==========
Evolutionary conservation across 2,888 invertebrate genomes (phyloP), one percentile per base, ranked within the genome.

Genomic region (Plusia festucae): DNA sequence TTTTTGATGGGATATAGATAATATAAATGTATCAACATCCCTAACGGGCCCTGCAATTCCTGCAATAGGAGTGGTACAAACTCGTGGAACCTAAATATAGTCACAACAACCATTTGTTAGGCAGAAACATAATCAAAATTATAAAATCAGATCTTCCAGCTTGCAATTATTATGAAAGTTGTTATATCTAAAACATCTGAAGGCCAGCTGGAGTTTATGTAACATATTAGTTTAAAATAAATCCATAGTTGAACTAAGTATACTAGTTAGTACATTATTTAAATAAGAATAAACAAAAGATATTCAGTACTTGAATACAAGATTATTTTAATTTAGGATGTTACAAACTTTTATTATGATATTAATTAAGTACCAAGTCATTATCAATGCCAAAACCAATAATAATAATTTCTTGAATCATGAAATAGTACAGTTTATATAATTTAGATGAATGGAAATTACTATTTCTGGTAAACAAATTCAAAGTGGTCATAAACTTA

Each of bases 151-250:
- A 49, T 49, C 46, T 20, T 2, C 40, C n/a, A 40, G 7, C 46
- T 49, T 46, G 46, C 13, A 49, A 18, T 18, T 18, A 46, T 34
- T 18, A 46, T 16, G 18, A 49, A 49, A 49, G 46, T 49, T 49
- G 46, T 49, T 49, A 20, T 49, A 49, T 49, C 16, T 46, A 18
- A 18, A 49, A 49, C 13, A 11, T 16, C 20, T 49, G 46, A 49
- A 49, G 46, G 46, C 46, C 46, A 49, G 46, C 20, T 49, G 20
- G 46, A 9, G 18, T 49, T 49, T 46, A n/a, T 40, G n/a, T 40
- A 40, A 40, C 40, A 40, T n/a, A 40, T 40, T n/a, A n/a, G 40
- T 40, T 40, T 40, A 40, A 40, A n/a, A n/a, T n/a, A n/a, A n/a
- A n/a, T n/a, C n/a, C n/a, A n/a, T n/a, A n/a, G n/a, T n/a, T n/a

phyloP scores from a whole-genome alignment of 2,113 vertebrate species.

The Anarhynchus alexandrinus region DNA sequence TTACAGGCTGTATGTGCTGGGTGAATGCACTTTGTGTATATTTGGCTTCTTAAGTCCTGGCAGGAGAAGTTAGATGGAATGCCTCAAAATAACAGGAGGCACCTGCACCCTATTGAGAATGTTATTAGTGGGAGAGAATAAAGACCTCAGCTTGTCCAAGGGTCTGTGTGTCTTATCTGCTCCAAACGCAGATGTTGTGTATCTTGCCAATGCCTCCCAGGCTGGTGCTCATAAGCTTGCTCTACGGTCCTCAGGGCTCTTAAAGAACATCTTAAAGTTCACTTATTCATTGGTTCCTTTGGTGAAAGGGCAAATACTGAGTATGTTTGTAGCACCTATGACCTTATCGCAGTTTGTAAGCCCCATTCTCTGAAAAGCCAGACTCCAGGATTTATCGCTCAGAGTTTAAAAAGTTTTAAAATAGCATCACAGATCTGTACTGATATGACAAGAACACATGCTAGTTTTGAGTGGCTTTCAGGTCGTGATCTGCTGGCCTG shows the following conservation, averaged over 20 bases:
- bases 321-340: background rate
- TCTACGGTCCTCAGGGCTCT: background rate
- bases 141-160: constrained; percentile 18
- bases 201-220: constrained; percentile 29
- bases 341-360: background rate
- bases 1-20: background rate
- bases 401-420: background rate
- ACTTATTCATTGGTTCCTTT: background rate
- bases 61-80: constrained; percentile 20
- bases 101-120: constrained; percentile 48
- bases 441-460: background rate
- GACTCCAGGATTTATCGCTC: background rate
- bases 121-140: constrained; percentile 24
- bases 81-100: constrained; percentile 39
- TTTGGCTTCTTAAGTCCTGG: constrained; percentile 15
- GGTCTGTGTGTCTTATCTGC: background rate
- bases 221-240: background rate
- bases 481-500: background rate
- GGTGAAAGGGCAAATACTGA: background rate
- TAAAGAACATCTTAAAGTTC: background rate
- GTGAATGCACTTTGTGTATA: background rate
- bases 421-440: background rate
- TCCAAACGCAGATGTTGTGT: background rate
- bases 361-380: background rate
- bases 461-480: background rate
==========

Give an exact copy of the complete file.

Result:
Evolutionary conservation across 2,888 invertebrate genomes (phyloP), one percentile per base, ranked within the genome.

Genomic region (Plusia festucae): DNA sequence TTTTTGATGGGATATAGATAATATAAATGTATCAACATCCCTAACGGGCCCTGCAATTCCTGCAATAGGAGTGGTACAAACTCGTGGAACCTAAATATAGTCACAACAACCATTTGTTAGGCAGAAACATAATCAAAATTATAAAATCAGATCTTCCAGCTTGCAATTATTATGAAAGTTGTTATATCTAAAACATCTGAAGGCCAGCTGGAGTTTATGTAACATATTAGTTTAAAATAAATCCATAGTTGAACTAAGTATACTAGTTAGTACATTATTTAAATAAGAATAAACAAAAGATATTCAGTACTTGAATACAAGATTATTTTAATTTAGGATGTTACAAACTTTTATTATGATATTAATTAAGTACCAAGTCATTATCAATGCCAAAACCAATAATAATAATTTCTTGAATCATGAAATAGTACAGTTTATATAATTTAGATGAATGGAAATTACTATTTCTGGTAAACAAATTCAAAGTGGTCATAAACTTA

Each of bases 151-250:
- A 49, T 49, C 46, T 20, T 2, C 40, C n/a, A 40, G 7, C 46
- T 49, T 46, G 46, C 13, A 49, A 18, T 18, T 18, A 46, T 34
- T 18, A 46, T 16, G 18, A 49, A 49, A 49, G 46, T 49, T 49
- G 46, T 49, T 49, A 20, T 49, A 49, T 49, C 16, T 46, A 18
- A 18, A 49, A 49, C 13, A 11, T 16, C 20, T 49, G 46, A 49
- A 49, G 46, G 46, C 46, C 46, A 49, G 46, C 20, T 49, G 20
- G 46, A 9, G 18, T 49, T 49, T 46, A n/a, T 40, G n/a, T 40
- A 40, A 40, C 40, A 40, T n/a, A 40, T 40, T n/a, A n/a, G 40
- T 40, T 40, T 40, A 40, A 40, A n/a, A n/a, T n/a, A n/a, A n/a
- A n/a, T n/a, C n/a, C n/a, A n/a, T n/a, A n/a, G n/a, T n/a, T n/a

phyloP scores from a whole-genome alignment of 2,113 vertebrate species.

The Anarhynchus alexandrinus region DNA sequence TTACAGGCTGTATGTGCTGGGTGAATGCACTTTGTGTATATTTGGCTTCTTAAGTCCTGGCAGGAGAAGTTAGATGGAATGCCTCAAAATAACAGGAGGCACCTGCACCCTATTGAGAATGTTATTAGTGGGAGAGAATAAAGACCTCAGCTTGTCCAAGGGTCTGTGTGTCTTATCTGCTCCAAACGCAGATGTTGTGTATCTTGCCAATGCCTCCCAGGCTGGTGCTCATAAGCTTGCTCTACGGTCCTCAGGGCTCTTAAAGAACATCTTAAAGTTCACTTATTCATTGGTTCCTTTGGTGAAAGGGCAAATACTGAGTATGTTTGTAGCACCTATGACCTTATCGCAGTTTGTAAGCCCCATTCTCTGAAAAGCCAGACTCCAGGATTTATCGCTCAGAGTTTAAAAAGTTTTAAAATAGCATCACAGATCTGTACTGATATGACAAGAACACATGCTAGTTTTGAGTGGCTTTCAGGTCGTGATCTGCTGGCCTG shows the following conservation, averaged over 20 bases:
- bases 321-340: background rate
- TCTACGGTCCTCAGGGCTCT: background rate
- bases 141-160: constrained; percentile 18
- bases 201-220: constrained; percentile 29
- bases 341-360: background rate
- bases 1-20: background rate
- bases 401-420: background rate
- ACTTATTCATTGGTTCCTTT: background rate
- bases 61-80: constrained; percentile 20
- bases 101-120: constrained; percentile 48
- bases 441-460: background rate
- GACTCCAGGATTTATCGCTC: background rate
- bases 121-140: constrained; percentile 24
- bases 81-100: constrained; percentile 39
- TTTGGCTTCTTAAGTCCTGG: constrained; percentile 15
- GGTCTGTGTGTCTTATCTGC: background rate
- bases 221-240: background rate
- bases 481-500: background rate
- GGTGAAAGGGCAAATACTGA: background rate
- TAAAGAACATCTTAAAGTTC: background rate
- GTGAATGCACTTTGTGTATA: background rate
- bases 421-440: background rate
- TCCAAACGCAGATGTTGTGT: background rate
- bases 361-380: background rate
- bases 461-480: background rate